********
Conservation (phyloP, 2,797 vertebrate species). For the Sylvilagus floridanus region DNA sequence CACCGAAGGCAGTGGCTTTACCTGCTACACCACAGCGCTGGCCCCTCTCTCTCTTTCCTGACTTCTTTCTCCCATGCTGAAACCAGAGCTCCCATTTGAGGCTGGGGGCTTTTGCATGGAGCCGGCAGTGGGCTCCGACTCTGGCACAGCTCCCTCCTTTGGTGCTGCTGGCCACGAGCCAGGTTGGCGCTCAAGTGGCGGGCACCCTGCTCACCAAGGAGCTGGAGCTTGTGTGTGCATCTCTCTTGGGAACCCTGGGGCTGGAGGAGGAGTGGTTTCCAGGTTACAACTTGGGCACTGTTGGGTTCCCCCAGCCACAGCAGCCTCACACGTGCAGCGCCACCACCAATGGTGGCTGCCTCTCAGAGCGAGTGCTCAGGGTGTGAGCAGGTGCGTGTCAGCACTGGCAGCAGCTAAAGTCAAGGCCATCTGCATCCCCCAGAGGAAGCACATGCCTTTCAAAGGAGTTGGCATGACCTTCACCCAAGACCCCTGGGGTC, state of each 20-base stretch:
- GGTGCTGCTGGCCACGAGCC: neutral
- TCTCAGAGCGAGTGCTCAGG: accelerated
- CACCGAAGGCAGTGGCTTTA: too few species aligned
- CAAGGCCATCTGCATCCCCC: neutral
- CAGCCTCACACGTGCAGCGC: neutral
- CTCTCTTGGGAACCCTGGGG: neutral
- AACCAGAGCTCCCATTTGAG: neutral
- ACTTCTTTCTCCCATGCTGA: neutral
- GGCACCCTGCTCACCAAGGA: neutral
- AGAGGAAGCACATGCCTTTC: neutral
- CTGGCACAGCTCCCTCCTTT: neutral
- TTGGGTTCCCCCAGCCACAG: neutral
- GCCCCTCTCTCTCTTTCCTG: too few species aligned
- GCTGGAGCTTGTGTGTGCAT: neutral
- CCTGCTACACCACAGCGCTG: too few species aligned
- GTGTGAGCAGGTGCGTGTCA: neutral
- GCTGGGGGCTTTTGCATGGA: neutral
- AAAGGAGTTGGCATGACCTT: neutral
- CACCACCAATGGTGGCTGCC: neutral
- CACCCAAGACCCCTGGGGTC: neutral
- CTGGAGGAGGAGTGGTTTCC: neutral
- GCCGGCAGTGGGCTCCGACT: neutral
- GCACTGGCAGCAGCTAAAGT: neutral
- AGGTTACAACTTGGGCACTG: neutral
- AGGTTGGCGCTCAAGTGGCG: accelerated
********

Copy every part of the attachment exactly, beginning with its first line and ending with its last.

Conservation (phyloP, 2,797 vertebrate species). For the Sylvilagus floridanus region DNA sequence CACCGAAGGCAGTGGCTTTACCTGCTACACCACAGCGCTGGCCCCTCTCTCTCTTTCCTGACTTCTTTCTCCCATGCTGAAACCAGAGCTCCCATTTGAGGCTGGGGGCTTTTGCATGGAGCCGGCAGTGGGCTCCGACTCTGGCACAGCTCCCTCCTTTGGTGCTGCTGGCCACGAGCCAGGTTGGCGCTCAAGTGGCGGGCACCCTGCTCACCAAGGAGCTGGAGCTTGTGTGTGCATCTCTCTTGGGAACCCTGGGGCTGGAGGAGGAGTGGTTTCCAGGTTACAACTTGGGCACTGTTGGGTTCCCCCAGCCACAGCAGCCTCACACGTGCAGCGCCACCACCAATGGTGGCTGCCTCTCAGAGCGAGTGCTCAGGGTGTGAGCAGGTGCGTGTCAGCACTGGCAGCAGCTAAAGTCAAGGCCATCTGCATCCCCCAGAGGAAGCACATGCCTTTCAAAGGAGTTGGCATGACCTTCACCCAAGACCCCTGGGGTC, state of each 20-base stretch:
- GGTGCTGCTGGCCACGAGCC: neutral
- TCTCAGAGCGAGTGCTCAGG: accelerated
- CACCGAAGGCAGTGGCTTTA: too few species aligned
- CAAGGCCATCTGCATCCCCC: neutral
- CAGCCTCACACGTGCAGCGC: neutral
- CTCTCTTGGGAACCCTGGGG: neutral
- AACCAGAGCTCCCATTTGAG: neutral
- ACTTCTTTCTCCCATGCTGA: neutral
- GGCACCCTGCTCACCAAGGA: neutral
- AGAGGAAGCACATGCCTTTC: neutral
- CTGGCACAGCTCCCTCCTTT: neutral
- TTGGGTTCCCCCAGCCACAG: neutral
- GCCCCTCTCTCTCTTTCCTG: too few species aligned
- GCTGGAGCTTGTGTGTGCAT: neutral
- CCTGCTACACCACAGCGCTG: too few species aligned
- GTGTGAGCAGGTGCGTGTCA: neutral
- GCTGGGGGCTTTTGCATGGA: neutral
- AAAGGAGTTGGCATGACCTT: neutral
- CACCACCAATGGTGGCTGCC: neutral
- CACCCAAGACCCCTGGGGTC: neutral
- CTGGAGGAGGAGTGGTTTCC: neutral
- GCCGGCAGTGGGCTCCGACT: neutral
- GCACTGGCAGCAGCTAAAGT: neutral
- AGGTTACAACTTGGGCACTG: neutral
- AGGTTGGCGCTCAAGTGGCG: accelerated